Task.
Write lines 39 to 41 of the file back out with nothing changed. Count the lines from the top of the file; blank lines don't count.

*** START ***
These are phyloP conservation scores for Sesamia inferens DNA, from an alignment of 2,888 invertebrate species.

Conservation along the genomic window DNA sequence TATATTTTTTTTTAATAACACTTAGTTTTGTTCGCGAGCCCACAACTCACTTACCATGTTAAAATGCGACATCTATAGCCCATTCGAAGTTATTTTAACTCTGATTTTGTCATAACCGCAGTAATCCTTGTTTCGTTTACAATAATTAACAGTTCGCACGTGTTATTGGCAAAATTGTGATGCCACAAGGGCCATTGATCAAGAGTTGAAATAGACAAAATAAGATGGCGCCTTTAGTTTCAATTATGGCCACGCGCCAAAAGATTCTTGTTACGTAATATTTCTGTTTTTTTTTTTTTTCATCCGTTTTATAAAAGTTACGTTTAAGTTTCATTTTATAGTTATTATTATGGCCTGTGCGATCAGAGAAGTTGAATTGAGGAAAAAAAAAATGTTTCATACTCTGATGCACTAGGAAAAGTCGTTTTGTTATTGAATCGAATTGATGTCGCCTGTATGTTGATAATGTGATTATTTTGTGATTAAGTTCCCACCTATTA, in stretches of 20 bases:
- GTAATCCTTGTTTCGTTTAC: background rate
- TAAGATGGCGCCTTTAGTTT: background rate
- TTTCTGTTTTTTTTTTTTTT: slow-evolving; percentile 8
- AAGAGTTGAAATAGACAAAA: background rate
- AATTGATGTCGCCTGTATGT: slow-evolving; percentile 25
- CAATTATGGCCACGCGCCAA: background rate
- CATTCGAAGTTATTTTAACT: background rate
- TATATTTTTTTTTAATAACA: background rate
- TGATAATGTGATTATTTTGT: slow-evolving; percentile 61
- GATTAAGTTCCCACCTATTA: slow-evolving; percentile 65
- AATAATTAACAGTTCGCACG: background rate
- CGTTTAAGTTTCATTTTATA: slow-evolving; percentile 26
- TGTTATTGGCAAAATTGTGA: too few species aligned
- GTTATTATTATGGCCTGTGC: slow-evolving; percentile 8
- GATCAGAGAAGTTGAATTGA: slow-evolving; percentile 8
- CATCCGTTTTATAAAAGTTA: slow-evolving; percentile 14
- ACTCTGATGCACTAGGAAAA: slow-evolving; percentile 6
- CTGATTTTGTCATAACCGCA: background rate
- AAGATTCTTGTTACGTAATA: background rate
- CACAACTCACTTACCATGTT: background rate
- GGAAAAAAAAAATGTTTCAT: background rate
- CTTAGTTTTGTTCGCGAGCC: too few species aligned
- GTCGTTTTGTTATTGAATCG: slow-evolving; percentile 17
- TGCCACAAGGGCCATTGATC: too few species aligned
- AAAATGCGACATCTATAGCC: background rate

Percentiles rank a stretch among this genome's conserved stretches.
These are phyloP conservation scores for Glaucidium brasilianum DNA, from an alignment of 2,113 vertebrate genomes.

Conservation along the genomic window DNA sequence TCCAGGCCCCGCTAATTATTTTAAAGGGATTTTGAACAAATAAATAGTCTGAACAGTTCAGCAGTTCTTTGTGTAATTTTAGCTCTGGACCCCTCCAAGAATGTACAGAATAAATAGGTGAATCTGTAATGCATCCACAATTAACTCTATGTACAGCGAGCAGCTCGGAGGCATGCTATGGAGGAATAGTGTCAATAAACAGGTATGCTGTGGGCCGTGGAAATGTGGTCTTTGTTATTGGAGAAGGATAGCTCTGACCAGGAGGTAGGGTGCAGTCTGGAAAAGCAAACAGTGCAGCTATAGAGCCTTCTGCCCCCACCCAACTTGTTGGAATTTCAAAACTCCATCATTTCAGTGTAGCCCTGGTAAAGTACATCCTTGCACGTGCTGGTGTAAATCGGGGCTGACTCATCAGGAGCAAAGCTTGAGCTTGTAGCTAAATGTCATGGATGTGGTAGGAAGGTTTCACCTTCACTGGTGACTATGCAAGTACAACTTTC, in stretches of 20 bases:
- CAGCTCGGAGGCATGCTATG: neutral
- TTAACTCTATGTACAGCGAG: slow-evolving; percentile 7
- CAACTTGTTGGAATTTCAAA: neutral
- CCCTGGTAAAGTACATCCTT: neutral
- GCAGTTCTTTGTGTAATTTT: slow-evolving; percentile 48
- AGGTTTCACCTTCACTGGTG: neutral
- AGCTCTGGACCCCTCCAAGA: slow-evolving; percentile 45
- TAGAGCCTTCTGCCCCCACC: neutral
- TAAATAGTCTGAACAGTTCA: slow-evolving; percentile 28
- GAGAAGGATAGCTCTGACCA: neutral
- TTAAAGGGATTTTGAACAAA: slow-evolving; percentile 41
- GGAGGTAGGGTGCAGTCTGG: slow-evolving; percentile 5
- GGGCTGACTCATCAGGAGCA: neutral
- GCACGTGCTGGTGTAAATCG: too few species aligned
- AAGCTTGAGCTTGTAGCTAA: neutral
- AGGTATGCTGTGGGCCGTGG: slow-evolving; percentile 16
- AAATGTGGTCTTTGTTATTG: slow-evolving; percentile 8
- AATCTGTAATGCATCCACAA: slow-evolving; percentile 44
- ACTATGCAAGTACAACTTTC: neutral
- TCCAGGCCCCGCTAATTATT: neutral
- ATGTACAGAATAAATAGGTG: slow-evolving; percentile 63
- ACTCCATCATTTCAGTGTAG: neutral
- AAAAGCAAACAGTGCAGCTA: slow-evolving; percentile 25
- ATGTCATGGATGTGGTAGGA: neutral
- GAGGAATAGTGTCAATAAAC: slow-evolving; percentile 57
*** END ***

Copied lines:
- TAAATAGTCTGAACAGTTCA: slow-evolving; percentile 28
- GAGAAGGATAGCTCTGACCA: neutral
- TTAAAGGGATTTTGAACAAA: slow-evolving; percentile 41